The war beyond the mountains is yet to directly touch Zakarpattia — the nighttime air raid sirens are invariably false alarms, and it is the only region of Ukraine where volunteer checkpoints have not been set up along the roads. But a sense of emergency still lingers. Hundreds of thousands of refugees from deeper inside Ukraine have passed through on the way to Hungary and Slovakia, and thousands more have swelled Uzhhorod’s population, dependent on aid from local volunteers working from a converted wine cellar in the city centre.
Asking local ethnic Hungarian officials for their opinion was not an easy task. In the impoverished ethnic Hungarian village of Velyka Dobron, or Nagydobrony in Hungarian, the village mayor, seated in front of the Hungarian and Ukrainian flags inside a town hall, refused an interview, telling me that “that there’s a war on, I don’t want to cause problems”. Another village official, who had caused local controversy by playing both national anthems at official events, also turned down an interview, citing orders not to speak — he did not elaborate from whom. Local Hungarian teachers, cultural officials and political figures all declined, as did the Hungarian consulate in Uzhhorod, whose “security attaché” brushed away my questions with firmly polite refusals.
Talking to ordinary ethnic Hungarians — in Russian, because none could speak Ukrainian — in Velyka Dobron’s muddy marketplace, where a trader’s horse and cart was tethered near the statue of a peasant woman braiding paprika, their complaint was not that they were forced to learn Ukrainian, but rather that it was taught as a native rather than a foreign language, making it harder to grasp. “Education was better in Soviet times,” Diana, a middle-aged market trader complained. “The Ministry of Education doesn’t care about our problems.” In broken Russian, a young waiter in a hotel decked out in folksy Magyar kitsch told me that young ethnic Hungarian males with dual nationality weren’t permitted to leave the country, but neither did they want to join the army because they couldn’t understand orders in Ukrainian.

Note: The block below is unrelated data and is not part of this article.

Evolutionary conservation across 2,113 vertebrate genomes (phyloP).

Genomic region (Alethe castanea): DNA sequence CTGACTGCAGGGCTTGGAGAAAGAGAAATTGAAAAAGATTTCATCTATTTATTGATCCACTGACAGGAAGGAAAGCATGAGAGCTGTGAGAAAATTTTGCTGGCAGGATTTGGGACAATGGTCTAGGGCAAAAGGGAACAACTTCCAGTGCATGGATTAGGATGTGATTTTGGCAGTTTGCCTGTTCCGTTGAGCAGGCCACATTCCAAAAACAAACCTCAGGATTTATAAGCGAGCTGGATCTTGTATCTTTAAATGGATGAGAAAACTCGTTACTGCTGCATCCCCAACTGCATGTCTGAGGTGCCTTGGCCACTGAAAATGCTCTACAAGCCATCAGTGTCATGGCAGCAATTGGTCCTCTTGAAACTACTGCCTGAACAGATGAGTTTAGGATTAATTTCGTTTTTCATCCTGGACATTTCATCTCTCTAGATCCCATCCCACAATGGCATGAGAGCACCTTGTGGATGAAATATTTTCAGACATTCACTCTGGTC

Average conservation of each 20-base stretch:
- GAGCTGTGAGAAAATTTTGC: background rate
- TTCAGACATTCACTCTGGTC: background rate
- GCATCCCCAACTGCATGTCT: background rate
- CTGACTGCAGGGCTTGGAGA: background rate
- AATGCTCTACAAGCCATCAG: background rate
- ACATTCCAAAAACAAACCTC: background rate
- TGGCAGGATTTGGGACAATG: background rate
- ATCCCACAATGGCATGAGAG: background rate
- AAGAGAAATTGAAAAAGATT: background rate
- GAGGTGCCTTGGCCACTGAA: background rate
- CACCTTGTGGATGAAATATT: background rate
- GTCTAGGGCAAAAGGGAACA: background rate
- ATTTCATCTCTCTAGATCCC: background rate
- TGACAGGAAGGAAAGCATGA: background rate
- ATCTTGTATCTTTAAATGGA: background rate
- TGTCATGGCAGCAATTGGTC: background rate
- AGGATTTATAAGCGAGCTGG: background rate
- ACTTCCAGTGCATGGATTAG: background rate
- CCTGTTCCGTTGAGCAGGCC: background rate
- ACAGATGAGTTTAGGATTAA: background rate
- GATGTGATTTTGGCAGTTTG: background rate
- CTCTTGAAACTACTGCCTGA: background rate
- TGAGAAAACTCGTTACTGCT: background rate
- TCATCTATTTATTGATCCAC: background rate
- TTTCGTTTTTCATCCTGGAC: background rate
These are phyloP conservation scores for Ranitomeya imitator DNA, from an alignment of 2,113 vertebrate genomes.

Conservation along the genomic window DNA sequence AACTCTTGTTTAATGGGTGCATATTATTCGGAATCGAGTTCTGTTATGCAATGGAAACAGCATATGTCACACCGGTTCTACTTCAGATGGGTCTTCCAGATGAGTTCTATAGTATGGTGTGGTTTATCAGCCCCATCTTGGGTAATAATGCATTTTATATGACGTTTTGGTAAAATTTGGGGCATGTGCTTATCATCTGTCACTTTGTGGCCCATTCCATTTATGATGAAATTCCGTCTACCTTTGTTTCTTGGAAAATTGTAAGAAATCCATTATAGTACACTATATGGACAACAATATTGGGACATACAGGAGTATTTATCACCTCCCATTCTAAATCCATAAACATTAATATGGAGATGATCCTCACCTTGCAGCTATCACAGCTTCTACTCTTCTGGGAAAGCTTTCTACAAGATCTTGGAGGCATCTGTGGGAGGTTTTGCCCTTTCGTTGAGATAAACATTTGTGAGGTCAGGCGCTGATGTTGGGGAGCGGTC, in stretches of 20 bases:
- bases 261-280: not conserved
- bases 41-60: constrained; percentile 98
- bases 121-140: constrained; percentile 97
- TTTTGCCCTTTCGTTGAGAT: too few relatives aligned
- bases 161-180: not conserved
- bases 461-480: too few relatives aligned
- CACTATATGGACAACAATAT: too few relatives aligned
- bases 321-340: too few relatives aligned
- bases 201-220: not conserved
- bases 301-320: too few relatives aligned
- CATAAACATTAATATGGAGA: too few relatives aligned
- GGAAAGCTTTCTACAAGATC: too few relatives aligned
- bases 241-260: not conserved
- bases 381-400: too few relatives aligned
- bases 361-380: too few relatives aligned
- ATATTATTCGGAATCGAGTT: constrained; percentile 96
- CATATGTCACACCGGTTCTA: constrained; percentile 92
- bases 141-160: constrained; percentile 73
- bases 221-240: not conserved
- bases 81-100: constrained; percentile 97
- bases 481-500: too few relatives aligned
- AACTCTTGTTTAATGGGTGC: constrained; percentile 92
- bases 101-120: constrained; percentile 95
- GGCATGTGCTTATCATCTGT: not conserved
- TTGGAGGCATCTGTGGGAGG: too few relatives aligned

Certainly, local expressions of Hungarian identity were not being suppressed in Zakarpattia: in Velyka Dobron, a war memorial to the Hungarian Honvéd army of the First World War was bedecked in red-white-and-green wreaths to the glorious dead. In the largely Hungarian town of Berehove — Beregszász in Hungarian — where Hungarian was an official language, the public spaces seemed more intensely Hungarian than anywhere in Hungary, with bronze statues to national saints, kings and poets on every corner, and the Magyar tricolour flying from every official building, even as electronic billboards blasted out patriotic Ukrainian techno music over footage from the front.
Driving into the wooded foothills of the Carpathians, I left behind the main roads studded with billboards of the Virgin Mary protecting Ukraine and exhortations to join the Territorial Defence Forces and entered a tucked-away region of single-storey cottages protected by honking geese, where road signs announce ethnic Hungarian villages in ancient Magyar runes. Interrupting his lunch, I spoke to the 74-year-old farmer and winemaker Sándor Nagy, who gave me homemade cheese and samples of his latest vintage while unfurling a map of Greater Hungary. “Look at this map. It is Greater Hungary, former Hungary, and now it’s like this. It is our land, it is not just my own idea,” he told me. “We were born here, we want to speak Hungarian, say hello to each other, those who don’t want it can go to Hell, I don’t care!”
Like other ethnic Hungarians, Nagy was not impressed with the recent educational reforms, telling me: “They want everybody to speak Ukrainian, but they are so stupid they cannot teach Ukrainian in a proper way. They give literature to the first three years, but not phrases like “Give me, please, bread”, “give me, please, a glass of wine” — but instead texts from writers from 300 years ago. It’s not education, it’s stupidity.” As for the mood in the village: “We don’t care. Leave us alone. Even if Tartars come, French or even Putin, we don’t care. Let us live our peaceful life, here where we were born.”